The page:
"It was actually the first time they not only said, 'we cannot find anything wrong with what you guys do' but also, in a way, they said, 'We like you'."
Sevenants says he has often had to manage strained relationships with communities in which his organization operates.
"People think the children of criminals are criminals themselves. So, in the beginning, there is protest and absolutely no respect," he says.
"Then communities start to get involved. This gives a platform on which trust and sympathy - and, sometimes, even affection - can grow," he explains.
"But then, maybe, there is a fight in school in which our kids have been involved or one kid has stolen something. Then, we go five steps backward."
And Sevenants grapples with funding problems, which have worsened since the financial crisis.
But all of the hardships are worth it, Sevenants says.
"The most beautiful experience a human being can have is seeing that you actually played a major role in rebuilding a world for a child whose world was totally destroyed," he says.
"To the children I am like a mix of teddy bear, problem-solver, listening ear and musician."
Wang Wei, who lives in one of Morning Tears' care centers, says seeing Sevenants always makes him happy.
"He loves to play with us," the 9-year-old says. "He's not like the other adults. He's more like us - like a child."
Like Wang, 7-year-old Fang Meng has little inkling of the warrior role Sevenants performs for kids like him.
"I like Uncle Koen's hair," he says. "Whenever he comes to visit, he lets me put it in a ponytail."
Sevenants says his 5-year-old daughter Sofie, whom he and his wife adopted from South China, has been growing "a bit" jealous of the Morning Tears' kids.
"The kids who know Sofie love her," Sevenants says.
"She has started seeking exclusive attention from her father. But this will pass, I guess."
Caretaker Dao Nuoye says she has "never seen anyone as patient with the children" as Koen, despite the pressures he faces.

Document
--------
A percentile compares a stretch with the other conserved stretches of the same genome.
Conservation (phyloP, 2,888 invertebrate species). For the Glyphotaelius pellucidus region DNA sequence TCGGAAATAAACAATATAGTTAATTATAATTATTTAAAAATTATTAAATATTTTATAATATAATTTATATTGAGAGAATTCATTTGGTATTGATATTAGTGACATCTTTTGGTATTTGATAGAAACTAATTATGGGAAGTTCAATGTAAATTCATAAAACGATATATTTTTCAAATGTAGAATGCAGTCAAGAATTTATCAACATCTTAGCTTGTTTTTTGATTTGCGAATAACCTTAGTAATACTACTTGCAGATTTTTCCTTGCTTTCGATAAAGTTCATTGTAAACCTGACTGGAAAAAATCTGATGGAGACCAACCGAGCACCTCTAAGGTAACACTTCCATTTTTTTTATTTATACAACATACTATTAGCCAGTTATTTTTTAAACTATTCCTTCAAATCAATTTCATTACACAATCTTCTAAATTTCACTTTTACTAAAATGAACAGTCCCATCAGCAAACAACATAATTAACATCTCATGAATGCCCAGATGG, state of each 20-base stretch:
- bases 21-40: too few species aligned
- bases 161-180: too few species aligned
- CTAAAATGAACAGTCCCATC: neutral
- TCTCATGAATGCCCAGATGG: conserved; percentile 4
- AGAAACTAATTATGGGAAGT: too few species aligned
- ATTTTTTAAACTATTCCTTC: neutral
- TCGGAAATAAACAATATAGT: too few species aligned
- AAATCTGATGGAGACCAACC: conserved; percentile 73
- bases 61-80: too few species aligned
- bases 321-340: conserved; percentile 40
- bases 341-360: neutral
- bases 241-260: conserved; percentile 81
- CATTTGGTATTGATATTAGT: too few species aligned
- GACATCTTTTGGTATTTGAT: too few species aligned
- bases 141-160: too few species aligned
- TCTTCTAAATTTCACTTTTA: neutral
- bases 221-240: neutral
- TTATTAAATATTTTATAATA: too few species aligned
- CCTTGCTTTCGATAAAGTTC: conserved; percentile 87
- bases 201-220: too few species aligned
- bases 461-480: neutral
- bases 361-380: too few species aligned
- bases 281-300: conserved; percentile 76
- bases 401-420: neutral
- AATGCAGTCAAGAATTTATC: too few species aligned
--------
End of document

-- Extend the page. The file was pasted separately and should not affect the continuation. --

"The kids always surround him and climb on him like a bunch of monkeys, but he never loses his patience," she says.
"Sometimes, I want to know what made this man so patient that he never shows any negative feelings around the kids."
Sevenants explains the children he works with "continuously struggle with the question, 'Why me?'"
"The question reflects the total loss of control these children have over their lives," Sevenants says.
"We try to give them back some control in thousands of little details - decisions about the menu, what to play, the colors of the walls ... The question 'Why me?' isn't answered but becomes less important."
Some - but not all - of the children Sevenants started working with 13 years ago have become successful, happy adults, he says.
Among them is 21-year-old Li Zhuo.
"Koen isn't perfect, but meeting him was the best thing that happened in our lives," she says.
Zhang Yu, who grew up with Li in the Xi'an center, agrees.
"I never thought there would be a day I could love this world again," the 21-year-old says.
"When my world was dark, it was Koen who brought in light, who showed me a different world, who made me believe I still can choose what kind of life I live. He made me believe that to love and be loved are the best things in the world."
And this, Koen says, in turn, lights up the darkness he sometimes sees. "I merely have to close my eyes to realize why I am doing this," he says.
(China Daily 03/01/2011 page20)